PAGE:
Is life just a placebo

The nocebo effect

Still unclear: How exactly the nocebo phenomenon comes about

Unintentional negative suggestion or self-fulfilling prophecy: this is how experts explain the nocebo effect, among other things. Doctors and researchers do not yet know exactly what is going on in the body.

The experts certainly have a few explanations for the nocebo phenomenon. One idea is: a patient is given a drug and expects side effects or the symptoms to worsen.

These negative expectations lower the level of endorphins - and less of these so-called happiness hormones in the blood can in fact make the patient feel worse and more sensitive to pain.

At the same time, when the body expects something negative, it sometimes releases the messenger substance cholecystokinin. This is a hormone that acts as a neurotransmitter in the brain and can be involved if a feeling of fear or panic develops.

In addition, studies with brain scans have shown: The pain-processing brain regions are activated - as if the brain felt pain, even if no pain receptors were stimulated.

Nocebo studies would be ethically questionable

And nocebo research is ethically questionable even with sick patients, said the German placebo and nocebo researcher Paul Enck: "You cannot make a patient's symptoms worse by saying, on a trial basis: 'This drug does not help you, it does aggravates your discomfort. '"

There is still a lack of neuroscientific studies. Brain scans and the like could help explain the nocebo effect.

And vice versa, the nocebo effect could help neuroscientists with other research questions: After all, the nocebo effect is a stress factor and therefore well suited, for example, to track down the neurobiology of fear.

What to do with the nocebo effect?

Nocebo effects should be avoided, demands the placebo competence network, to which Paul Enck also belongs. To do this, medical staff would first have to develop more awareness of the nocebo effect - in practices and hospitals, pharmacies and naturopathic centers.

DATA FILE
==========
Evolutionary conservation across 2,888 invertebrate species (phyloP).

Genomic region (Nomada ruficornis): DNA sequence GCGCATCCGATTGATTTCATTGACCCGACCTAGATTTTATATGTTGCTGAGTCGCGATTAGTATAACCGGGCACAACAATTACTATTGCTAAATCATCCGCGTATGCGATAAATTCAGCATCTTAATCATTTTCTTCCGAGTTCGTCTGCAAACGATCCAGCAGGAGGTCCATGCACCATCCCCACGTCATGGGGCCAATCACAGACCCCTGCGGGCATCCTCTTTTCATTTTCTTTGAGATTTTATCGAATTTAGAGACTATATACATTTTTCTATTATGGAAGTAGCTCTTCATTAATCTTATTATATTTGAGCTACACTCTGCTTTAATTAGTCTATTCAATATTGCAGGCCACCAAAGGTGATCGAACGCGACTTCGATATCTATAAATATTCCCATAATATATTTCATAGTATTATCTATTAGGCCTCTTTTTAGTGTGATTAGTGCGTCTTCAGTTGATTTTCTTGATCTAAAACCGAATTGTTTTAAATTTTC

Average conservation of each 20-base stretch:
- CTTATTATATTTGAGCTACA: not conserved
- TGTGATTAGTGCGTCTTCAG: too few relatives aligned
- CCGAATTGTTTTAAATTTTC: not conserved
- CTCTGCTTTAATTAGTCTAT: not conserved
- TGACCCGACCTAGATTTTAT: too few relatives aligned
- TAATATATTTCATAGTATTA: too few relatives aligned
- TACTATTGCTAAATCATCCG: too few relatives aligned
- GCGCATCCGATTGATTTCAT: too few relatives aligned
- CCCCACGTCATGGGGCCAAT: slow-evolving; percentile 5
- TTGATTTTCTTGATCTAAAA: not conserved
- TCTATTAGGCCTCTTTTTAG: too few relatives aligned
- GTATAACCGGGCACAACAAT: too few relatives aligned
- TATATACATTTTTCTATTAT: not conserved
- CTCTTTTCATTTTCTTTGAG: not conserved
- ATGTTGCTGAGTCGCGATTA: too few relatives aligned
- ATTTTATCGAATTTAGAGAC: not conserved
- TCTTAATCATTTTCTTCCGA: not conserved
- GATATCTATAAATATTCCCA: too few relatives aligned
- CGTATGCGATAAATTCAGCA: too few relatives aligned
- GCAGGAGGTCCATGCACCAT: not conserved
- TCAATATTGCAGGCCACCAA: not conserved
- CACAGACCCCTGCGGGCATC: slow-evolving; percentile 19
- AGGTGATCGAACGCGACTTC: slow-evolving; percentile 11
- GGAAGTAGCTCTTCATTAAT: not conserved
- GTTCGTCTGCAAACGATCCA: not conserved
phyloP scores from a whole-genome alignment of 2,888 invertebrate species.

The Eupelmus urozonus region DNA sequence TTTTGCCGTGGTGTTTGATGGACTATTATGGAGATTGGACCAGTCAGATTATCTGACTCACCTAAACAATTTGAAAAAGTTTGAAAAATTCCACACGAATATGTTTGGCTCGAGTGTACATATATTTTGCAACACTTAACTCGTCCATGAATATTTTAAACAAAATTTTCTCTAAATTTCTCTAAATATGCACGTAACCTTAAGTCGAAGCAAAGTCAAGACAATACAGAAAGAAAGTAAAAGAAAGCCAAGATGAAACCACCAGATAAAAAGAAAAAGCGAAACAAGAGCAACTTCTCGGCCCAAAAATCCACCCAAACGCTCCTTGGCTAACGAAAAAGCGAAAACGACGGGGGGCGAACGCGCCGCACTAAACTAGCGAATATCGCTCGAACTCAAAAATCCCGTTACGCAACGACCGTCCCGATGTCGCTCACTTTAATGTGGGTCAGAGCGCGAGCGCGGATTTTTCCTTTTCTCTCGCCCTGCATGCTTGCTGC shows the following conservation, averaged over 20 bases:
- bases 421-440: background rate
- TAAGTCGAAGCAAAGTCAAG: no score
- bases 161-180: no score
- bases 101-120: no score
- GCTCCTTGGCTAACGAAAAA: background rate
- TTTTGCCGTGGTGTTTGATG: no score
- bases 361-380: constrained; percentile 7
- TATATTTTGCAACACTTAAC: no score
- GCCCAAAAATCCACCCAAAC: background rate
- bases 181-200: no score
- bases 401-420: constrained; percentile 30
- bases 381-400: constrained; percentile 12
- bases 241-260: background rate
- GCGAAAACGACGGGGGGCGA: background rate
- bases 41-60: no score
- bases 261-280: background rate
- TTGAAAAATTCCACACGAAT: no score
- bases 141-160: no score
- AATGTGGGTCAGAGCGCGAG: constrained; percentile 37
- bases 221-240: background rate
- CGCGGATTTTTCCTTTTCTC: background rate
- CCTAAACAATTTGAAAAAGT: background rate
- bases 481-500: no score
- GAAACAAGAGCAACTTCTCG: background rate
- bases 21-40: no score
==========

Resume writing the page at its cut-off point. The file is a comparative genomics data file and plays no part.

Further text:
Sayings like "We'll put you to sleep; it'll be over soon" can be funny but misunderstood - especially by anxious people or by patients in extreme situations such as shortly before an operation.

In order to avoid the nocebo effect, doctor-patient communication should therefore take place with a certain rhetorical skill: instead of saying "five percent of patients cannot tolerate this drug", it is better to say: "95 percent tolerate this drug very well Well".

It also makes sense to emphasize the benefits of a drug or therapy rather than explaining any side effects that may occur.

Doctors can even ask their patients if they even want to be informed about every unlikely side effect. Or they explain to the patient what the information on the package insert means: "Very rarely", for example, according to an international convention, means "at most one affected person in 10,000 who use the product".

Doctors' ethical dilemma

If patients do report one or the other undesirable side effect, then both patient and doctor should ask themselves: Are the symptoms a symptom of the disease? Or the symptom of another, perhaps not yet diagnosed disease?

An actual side effect of the drug? Or just a coincidental disorder, because something else is bothering the patient? Or is it actually a nocebo phenomenon?

If the symptoms are due to the nocebo effect, then the doctor can react differently: for example, by explaining to what extent the advantages outweigh the disadvantages. Or he may prescribe a different drug that contains the same active ingredient. Or he can stop the preparation altogether.

Anxiety-relieving medication can sometimes be prescribed to alleviate fear of the medication that is actually needed or its consequences.

In any case, doctors are faced with a dilemma: On the one hand, they are legally obliged to inform their patients about all possible treatments and medications. On the other hand, they should be based on the ancient principle "primum non nocere", in German "first and foremost not harm".

Both principles cannot be fulfilled if comprehensive information can lead to patients having more undesirable side effects or to their symptoms becoming worse.

(First published: 2014. Last update: January 7th, 2020)